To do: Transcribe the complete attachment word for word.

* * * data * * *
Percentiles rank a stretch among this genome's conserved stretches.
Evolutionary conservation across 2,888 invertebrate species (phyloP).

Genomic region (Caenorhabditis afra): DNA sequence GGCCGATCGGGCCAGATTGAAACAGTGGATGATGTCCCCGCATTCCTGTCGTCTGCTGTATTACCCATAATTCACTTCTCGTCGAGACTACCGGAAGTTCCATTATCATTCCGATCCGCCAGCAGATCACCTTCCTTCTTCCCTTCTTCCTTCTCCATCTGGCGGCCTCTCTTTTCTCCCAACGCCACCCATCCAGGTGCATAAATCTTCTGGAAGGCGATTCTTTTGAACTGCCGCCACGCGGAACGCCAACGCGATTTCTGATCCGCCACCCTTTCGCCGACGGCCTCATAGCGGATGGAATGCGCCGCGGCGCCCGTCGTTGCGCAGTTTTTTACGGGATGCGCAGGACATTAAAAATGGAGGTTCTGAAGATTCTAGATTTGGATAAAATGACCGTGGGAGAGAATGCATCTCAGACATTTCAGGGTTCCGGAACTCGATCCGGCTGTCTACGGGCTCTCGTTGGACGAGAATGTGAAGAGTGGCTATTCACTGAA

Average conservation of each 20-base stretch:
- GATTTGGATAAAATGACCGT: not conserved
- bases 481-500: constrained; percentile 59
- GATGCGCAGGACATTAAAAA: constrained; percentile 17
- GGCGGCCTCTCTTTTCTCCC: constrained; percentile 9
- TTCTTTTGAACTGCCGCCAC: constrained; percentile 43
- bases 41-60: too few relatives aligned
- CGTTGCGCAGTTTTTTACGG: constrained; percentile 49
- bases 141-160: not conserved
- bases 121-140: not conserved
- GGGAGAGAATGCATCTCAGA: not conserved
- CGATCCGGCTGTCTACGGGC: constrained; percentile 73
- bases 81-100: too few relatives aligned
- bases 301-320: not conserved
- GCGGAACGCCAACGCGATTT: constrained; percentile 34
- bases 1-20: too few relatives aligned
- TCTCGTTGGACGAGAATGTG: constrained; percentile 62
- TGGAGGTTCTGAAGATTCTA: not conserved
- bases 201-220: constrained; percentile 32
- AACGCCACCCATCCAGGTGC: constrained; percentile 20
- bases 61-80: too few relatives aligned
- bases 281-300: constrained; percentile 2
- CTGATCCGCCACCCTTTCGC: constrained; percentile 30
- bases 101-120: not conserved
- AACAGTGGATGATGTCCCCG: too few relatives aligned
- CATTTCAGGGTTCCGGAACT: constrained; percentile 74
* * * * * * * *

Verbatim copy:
Percentiles rank a stretch among this genome's conserved stretches.
Evolutionary conservation across 2,888 invertebrate species (phyloP).

Genomic region (Caenorhabditis afra): DNA sequence GGCCGATCGGGCCAGATTGAAACAGTGGATGATGTCCCCGCATTCCTGTCGTCTGCTGTATTACCCATAATTCACTTCTCGTCGAGACTACCGGAAGTTCCATTATCATTCCGATCCGCCAGCAGATCACCTTCCTTCTTCCCTTCTTCCTTCTCCATCTGGCGGCCTCTCTTTTCTCCCAACGCCACCCATCCAGGTGCATAAATCTTCTGGAAGGCGATTCTTTTGAACTGCCGCCACGCGGAACGCCAACGCGATTTCTGATCCGCCACCCTTTCGCCGACGGCCTCATAGCGGATGGAATGCGCCGCGGCGCCCGTCGTTGCGCAGTTTTTTACGGGATGCGCAGGACATTAAAAATGGAGGTTCTGAAGATTCTAGATTTGGATAAAATGACCGTGGGAGAGAATGCATCTCAGACATTTCAGGGTTCCGGAACTCGATCCGGCTGTCTACGGGCTCTCGTTGGACGAGAATGTGAAGAGTGGCTATTCACTGAA

Average conservation of each 20-base stretch:
- GATTTGGATAAAATGACCGT: not conserved
- bases 481-500: constrained; percentile 59
- GATGCGCAGGACATTAAAAA: constrained; percentile 17
- GGCGGCCTCTCTTTTCTCCC: constrained; percentile 9
- TTCTTTTGAACTGCCGCCAC: constrained; percentile 43
- bases 41-60: too few relatives aligned
- CGTTGCGCAGTTTTTTACGG: constrained; percentile 49
- bases 141-160: not conserved
- bases 121-140: not conserved
- GGGAGAGAATGCATCTCAGA: not conserved
- CGATCCGGCTGTCTACGGGC: constrained; percentile 73
- bases 81-100: too few relatives aligned
- bases 301-320: not conserved
- GCGGAACGCCAACGCGATTT: constrained; percentile 34
- bases 1-20: too few relatives aligned
- TCTCGTTGGACGAGAATGTG: constrained; percentile 62
- TGGAGGTTCTGAAGATTCTA: not conserved
- bases 201-220: constrained; percentile 32
- AACGCCACCCATCCAGGTGC: constrained; percentile 20
- bases 61-80: too few relatives aligned
- bases 281-300: constrained; percentile 2
- CTGATCCGCCACCCTTTCGC: constrained; percentile 30
- bases 101-120: not conserved
- AACAGTGGATGATGTCCCCG: too few relatives aligned
- CATTTCAGGGTTCCGGAACT: constrained; percentile 74